US9367233B2 - Display apparatus and method thereof - Google Patents

Display apparatus and method thereof Download PDF

Info

Publication number
US9367233B2
US9367233B2 US14/140,088 US201314140088A US9367233B2 US 9367233 B2 US9367233 B2 US 9367233B2 US 201314140088 A US201314140088 A US 201314140088A US 9367233 B2 US9367233 B2 US 9367233B2
Authority
US
United States
Prior art keywords
area
display
icon
user
screen
Prior art date
Legal status (The legal status is an assumption and is not a legal conclusion. Google has not performed a legal analysis and makes no representation as to the accuracy of the status listed.)
Active, expires
Application number
US14/140,088
Other versions
US20140123081A1 (en
Inventor
In-cheol Park
Min-Kyu Park
Seok-yung LEE
Sun-Tae Kim
Ji-hye SONG
Gyeong-cheol JANG
Sang-beom JO
Jong-keun Cho
Sung-kyu Choi
Current Assignee (The listed assignees may be inaccurate. Google has not performed a legal analysis and makes no representation or warranty as to the accuracy of the list.)
Samsung Electronics Co Ltd
Original Assignee
Samsung Electronics Co Ltd
Priority date (The priority date is an assumption and is not a legal conclusion. Google has not performed a legal analysis and makes no representation as to the accuracy of the date listed.)
Filing date
Publication date
Priority to US201161553450P priority Critical
Priority to KR20120052814 priority
Priority to KR10-2012-0052814 priority
Priority to US13/665,598 priority patent/US20130117698A1/en
Priority to KR10-2013-0053915 priority
Priority to KR1020130053915A priority patent/KR20130129117A/en
Priority to US14/140,088 priority patent/US9367233B2/en
Application filed by Samsung Electronics Co Ltd filed Critical Samsung Electronics Co Ltd
Publication of US20140123081A1 publication Critical patent/US20140123081A1/en
Application granted granted Critical
Publication of US9367233B2 publication Critical patent/US9367233B2/en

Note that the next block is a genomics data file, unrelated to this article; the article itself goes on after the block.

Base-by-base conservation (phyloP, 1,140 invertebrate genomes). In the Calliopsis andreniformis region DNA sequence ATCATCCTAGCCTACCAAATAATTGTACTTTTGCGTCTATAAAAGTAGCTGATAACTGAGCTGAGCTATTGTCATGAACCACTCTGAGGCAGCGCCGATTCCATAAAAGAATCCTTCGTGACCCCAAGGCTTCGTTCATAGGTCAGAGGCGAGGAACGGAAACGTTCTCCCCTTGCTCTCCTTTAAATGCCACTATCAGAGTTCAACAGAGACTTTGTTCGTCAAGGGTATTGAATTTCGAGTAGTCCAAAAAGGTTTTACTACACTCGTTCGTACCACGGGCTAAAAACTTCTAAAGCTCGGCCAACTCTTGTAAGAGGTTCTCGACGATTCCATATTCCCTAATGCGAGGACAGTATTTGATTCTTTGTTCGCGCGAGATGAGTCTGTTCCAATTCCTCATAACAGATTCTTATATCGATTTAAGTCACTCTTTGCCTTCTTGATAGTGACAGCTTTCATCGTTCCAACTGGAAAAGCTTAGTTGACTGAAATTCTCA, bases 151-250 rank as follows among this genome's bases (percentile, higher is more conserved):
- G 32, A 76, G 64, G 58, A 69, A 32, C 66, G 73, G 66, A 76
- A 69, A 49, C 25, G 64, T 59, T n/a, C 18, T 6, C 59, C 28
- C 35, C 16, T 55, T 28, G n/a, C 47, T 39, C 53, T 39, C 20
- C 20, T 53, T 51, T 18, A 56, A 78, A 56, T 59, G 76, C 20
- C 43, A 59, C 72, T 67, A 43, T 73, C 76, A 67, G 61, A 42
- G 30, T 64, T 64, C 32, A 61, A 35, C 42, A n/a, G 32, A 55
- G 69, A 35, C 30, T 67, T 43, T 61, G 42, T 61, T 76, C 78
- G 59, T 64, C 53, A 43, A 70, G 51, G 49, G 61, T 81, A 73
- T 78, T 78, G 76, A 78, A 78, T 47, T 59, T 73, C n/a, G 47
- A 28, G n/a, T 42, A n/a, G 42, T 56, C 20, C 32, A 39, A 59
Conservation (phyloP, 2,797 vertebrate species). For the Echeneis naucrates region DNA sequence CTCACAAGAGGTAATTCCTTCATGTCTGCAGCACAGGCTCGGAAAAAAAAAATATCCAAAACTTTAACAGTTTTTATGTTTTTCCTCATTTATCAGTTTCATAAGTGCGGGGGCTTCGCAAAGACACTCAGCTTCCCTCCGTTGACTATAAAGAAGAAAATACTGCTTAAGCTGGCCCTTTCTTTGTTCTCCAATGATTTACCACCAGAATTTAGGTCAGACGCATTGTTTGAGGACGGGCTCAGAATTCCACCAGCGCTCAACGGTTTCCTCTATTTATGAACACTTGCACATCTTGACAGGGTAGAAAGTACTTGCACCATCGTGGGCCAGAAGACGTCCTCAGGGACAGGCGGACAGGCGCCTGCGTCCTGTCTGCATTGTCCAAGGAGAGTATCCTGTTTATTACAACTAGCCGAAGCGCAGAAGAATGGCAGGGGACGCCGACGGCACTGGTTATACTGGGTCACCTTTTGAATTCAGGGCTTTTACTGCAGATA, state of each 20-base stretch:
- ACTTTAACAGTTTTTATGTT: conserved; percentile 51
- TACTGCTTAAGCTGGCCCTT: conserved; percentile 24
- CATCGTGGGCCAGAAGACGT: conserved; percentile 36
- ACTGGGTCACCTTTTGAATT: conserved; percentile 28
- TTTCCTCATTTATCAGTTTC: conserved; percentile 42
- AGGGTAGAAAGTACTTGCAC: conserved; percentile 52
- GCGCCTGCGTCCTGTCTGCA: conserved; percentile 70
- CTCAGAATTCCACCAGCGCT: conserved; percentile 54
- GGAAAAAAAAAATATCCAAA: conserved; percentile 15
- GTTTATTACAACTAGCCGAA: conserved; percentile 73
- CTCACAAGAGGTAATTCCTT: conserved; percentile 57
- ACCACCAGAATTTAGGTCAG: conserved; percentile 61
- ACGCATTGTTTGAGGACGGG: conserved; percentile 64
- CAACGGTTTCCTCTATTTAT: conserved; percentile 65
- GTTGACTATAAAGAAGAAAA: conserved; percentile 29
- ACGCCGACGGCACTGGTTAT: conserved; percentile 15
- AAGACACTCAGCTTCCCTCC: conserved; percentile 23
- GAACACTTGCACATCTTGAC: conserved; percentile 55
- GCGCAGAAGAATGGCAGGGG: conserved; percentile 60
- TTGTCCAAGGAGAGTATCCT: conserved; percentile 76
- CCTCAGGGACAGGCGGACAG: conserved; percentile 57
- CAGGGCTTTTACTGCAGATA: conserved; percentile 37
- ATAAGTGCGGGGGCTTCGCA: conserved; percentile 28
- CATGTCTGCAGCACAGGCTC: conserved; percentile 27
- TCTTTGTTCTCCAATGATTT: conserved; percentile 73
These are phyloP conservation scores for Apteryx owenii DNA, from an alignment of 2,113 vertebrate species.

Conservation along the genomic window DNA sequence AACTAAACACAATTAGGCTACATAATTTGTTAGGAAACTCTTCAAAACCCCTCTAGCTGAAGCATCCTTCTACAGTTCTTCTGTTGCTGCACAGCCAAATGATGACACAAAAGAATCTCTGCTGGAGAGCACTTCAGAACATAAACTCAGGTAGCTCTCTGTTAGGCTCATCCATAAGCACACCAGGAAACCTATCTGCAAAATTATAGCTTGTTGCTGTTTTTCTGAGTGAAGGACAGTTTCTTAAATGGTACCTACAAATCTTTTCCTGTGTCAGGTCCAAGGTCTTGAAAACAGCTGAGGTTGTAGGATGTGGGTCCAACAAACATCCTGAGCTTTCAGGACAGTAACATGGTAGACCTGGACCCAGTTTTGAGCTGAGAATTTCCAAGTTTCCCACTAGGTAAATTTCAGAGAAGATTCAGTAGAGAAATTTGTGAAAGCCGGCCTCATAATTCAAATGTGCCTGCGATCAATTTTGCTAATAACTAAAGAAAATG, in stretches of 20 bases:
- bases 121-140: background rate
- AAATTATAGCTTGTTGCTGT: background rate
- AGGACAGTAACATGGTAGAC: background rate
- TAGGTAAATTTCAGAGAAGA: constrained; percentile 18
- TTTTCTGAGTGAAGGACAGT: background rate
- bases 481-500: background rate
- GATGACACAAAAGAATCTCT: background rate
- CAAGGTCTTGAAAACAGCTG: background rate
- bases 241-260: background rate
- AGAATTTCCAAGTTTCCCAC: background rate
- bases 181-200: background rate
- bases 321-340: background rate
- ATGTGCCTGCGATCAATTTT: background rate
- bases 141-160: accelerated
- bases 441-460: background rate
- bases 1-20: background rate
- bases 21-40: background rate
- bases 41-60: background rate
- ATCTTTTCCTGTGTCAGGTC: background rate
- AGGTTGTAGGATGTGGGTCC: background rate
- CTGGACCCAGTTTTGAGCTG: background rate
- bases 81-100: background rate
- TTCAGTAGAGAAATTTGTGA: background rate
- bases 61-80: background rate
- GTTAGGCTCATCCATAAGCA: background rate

Application status is Active legal-status Critical
Adjusted expiration legal-status Critical

Links

Images

Classifications

    • GPHYSICS
    • G06COMPUTING; CALCULATING; COUNTING
    • G06FELECTRIC DIGITAL DATA PROCESSING
    • G06F3/00Input arrangements for transferring data to be processed into a form capable of being handled by the computer; Output arrangements for transferring data from processing unit to output unit, e.g. interface arrangements
    • G06F3/01Input arrangements or combined input and output arrangements for interaction between user and computer
    • G06F3/048Interaction techniques based on graphical user interfaces [GUI]
    • G06F3/0487Interaction techniques based on graphical user interfaces [GUI] using specific features provided by the input device, e.g. functions controlled by the rotation of a mouse with dual sensing arrangements, or of the nature of the input device, e.g. tap gestures based on pressure sensed by a digitiser
    • G06F3/0488Interaction techniques based on graphical user interfaces [GUI] using specific features provided by the input device, e.g. functions controlled by the rotation of a mouse with dual sensing arrangements, or of the nature of the input device, e.g. tap gestures based on pressure sensed by a digitiser using a touch-screen or digitiser, e.g. input of commands through traced gestures
    • GPHYSICS
    • G06COMPUTING; CALCULATING; COUNTING
    • G06FELECTRIC DIGITAL DATA PROCESSING
    • G06F21/00Security arrangements for protecting computers, components thereof, programs or data against unauthorised activity
    • G06F21/30Authentication, i.e. establishing the identity or authorisation of security principals
    • G06F21/31User authentication
    • G06F21/36User authentication by graphic or iconic representation
    • GPHYSICS
    • G06COMPUTING; CALCULATING; COUNTING
    • G06FELECTRIC DIGITAL DATA PROCESSING
    • G06F3/00Input arrangements for transferring data to be processed into a form capable of being handled by the computer; Output arrangements for transferring data from processing unit to output unit, e.g. interface arrangements
    • G06F3/01Input arrangements or combined input and output arrangements for interaction between user and computer
    • G06F3/048Interaction techniques based on graphical user interfaces [GUI]
    • G06F3/0481Interaction techniques based on graphical user interfaces [GUI] based on specific properties of the displayed interaction object or a metaphor-based environment, e.g. interaction with desktop elements like windows or icons, or assisted by a cursor's changing behaviour or appearance